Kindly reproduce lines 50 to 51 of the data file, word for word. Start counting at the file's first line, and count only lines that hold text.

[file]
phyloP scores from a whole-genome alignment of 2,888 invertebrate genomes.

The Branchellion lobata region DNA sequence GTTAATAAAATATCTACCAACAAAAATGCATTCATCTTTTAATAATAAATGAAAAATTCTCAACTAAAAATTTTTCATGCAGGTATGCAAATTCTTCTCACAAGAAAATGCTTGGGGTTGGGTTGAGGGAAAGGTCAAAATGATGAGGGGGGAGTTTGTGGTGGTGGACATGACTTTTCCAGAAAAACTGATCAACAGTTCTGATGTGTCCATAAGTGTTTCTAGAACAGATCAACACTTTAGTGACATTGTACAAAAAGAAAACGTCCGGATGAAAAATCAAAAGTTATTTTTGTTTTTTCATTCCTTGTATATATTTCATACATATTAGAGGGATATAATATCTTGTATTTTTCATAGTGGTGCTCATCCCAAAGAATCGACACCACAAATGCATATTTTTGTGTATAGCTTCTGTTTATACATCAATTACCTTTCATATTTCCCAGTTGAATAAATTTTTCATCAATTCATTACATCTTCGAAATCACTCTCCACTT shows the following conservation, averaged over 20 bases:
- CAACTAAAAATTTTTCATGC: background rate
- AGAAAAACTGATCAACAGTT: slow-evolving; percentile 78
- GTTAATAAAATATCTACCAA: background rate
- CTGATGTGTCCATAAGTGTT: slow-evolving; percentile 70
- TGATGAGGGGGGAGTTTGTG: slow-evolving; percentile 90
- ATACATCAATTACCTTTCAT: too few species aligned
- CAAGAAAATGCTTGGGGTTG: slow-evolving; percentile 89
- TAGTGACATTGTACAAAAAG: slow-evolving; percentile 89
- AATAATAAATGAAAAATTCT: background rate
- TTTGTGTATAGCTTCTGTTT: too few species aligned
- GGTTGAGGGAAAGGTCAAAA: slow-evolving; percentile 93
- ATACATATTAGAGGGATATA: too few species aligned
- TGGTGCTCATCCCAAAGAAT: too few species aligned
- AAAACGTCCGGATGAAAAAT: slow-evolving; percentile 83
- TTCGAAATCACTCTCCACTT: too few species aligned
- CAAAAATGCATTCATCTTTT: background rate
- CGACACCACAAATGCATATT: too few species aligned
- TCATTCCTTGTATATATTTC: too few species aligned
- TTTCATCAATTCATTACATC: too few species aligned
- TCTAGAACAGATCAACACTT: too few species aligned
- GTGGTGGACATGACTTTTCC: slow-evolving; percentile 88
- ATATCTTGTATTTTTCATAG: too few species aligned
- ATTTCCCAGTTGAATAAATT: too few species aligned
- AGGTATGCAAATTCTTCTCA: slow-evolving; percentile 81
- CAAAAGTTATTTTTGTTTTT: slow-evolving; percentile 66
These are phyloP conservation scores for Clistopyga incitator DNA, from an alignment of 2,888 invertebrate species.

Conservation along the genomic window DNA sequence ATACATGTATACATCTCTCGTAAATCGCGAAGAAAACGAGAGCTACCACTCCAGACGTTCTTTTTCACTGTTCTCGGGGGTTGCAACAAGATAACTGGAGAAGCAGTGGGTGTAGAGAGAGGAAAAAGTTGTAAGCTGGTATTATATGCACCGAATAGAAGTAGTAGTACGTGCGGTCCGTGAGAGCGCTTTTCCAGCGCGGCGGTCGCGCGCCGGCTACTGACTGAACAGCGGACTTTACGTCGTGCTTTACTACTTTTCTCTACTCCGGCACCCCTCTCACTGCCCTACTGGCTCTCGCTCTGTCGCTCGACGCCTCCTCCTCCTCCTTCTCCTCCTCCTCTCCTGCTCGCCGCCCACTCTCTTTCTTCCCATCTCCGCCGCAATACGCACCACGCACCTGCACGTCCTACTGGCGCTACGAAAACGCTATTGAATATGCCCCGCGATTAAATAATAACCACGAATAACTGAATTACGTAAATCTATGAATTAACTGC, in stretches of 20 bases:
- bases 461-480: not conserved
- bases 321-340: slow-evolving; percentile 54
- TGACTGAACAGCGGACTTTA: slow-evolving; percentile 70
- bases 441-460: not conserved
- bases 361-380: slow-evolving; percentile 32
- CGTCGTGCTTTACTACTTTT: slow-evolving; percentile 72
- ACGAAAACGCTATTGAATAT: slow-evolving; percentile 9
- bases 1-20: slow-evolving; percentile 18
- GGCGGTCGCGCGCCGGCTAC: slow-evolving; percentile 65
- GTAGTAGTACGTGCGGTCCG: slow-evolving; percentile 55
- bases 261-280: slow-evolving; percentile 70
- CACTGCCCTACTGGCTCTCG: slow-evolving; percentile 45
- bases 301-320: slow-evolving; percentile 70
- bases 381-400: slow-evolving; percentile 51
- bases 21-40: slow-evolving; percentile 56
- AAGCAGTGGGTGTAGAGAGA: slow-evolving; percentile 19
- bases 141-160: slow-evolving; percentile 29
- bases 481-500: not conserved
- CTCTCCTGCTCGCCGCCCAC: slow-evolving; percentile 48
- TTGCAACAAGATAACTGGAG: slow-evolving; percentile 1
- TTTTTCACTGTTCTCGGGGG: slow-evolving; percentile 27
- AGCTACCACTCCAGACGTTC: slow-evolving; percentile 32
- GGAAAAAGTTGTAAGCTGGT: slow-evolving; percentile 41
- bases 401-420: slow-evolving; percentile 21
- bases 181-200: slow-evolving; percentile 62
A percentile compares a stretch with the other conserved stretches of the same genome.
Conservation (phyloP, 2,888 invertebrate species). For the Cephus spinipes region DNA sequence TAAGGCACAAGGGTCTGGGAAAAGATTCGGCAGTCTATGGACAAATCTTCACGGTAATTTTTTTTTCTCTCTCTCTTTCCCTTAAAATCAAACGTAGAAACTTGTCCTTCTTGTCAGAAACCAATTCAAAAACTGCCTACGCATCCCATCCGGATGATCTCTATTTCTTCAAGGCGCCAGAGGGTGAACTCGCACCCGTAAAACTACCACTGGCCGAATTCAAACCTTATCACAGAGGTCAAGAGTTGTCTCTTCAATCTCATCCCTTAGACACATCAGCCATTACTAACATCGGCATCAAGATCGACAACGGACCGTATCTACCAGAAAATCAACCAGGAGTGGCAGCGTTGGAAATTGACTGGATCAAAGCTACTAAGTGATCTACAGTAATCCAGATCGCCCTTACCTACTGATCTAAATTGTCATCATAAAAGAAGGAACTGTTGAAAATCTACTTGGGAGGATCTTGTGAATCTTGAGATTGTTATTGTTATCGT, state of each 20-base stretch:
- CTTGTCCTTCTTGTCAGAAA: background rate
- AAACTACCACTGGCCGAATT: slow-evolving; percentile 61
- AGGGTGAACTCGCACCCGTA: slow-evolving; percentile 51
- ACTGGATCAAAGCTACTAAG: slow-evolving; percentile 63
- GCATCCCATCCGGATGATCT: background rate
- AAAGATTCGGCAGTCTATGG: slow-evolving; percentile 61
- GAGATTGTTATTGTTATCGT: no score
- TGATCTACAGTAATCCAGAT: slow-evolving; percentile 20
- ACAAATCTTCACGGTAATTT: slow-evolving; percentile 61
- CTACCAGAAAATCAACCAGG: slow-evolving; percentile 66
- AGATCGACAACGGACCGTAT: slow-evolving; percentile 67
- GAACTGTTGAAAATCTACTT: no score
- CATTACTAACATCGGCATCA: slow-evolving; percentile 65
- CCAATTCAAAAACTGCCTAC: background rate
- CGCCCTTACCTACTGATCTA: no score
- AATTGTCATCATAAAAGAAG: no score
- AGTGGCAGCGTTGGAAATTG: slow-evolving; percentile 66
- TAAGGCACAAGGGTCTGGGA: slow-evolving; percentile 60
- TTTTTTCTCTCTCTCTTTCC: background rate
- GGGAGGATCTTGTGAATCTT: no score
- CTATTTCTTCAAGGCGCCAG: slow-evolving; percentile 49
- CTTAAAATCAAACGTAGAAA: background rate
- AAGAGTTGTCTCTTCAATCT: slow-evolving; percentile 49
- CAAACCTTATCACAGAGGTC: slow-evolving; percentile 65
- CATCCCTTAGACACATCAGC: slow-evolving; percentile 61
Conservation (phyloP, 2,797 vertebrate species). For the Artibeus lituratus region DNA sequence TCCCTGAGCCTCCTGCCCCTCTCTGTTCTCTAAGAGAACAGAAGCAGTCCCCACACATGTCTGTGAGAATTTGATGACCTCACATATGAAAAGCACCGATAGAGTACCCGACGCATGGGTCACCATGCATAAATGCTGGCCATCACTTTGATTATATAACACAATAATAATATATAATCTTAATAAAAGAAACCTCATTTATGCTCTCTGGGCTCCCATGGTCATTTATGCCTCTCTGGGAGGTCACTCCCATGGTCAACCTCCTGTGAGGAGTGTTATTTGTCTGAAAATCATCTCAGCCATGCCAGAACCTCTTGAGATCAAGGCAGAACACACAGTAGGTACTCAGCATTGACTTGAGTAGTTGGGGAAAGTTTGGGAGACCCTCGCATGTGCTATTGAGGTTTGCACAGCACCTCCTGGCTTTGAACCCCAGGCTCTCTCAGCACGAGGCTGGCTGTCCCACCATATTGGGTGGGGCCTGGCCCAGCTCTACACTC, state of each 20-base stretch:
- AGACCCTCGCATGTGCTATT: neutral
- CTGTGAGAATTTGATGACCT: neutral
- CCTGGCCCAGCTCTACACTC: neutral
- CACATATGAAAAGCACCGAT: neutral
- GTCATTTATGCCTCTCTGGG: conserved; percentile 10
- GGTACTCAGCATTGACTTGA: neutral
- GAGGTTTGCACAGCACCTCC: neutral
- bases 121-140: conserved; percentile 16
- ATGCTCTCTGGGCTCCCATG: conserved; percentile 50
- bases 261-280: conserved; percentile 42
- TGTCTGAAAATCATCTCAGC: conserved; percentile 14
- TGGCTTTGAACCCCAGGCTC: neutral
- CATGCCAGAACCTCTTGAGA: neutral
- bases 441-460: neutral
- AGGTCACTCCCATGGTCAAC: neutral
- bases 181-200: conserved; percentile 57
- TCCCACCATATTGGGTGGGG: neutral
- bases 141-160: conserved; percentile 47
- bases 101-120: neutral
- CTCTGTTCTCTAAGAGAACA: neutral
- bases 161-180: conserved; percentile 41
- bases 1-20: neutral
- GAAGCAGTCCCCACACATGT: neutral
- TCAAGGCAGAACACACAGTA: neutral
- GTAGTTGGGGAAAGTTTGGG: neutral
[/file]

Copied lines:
- TTTTTCACTGTTCTCGGGGG: slow-evolving; percentile 27
- AGCTACCACTCCAGACGTTC: slow-evolving; percentile 32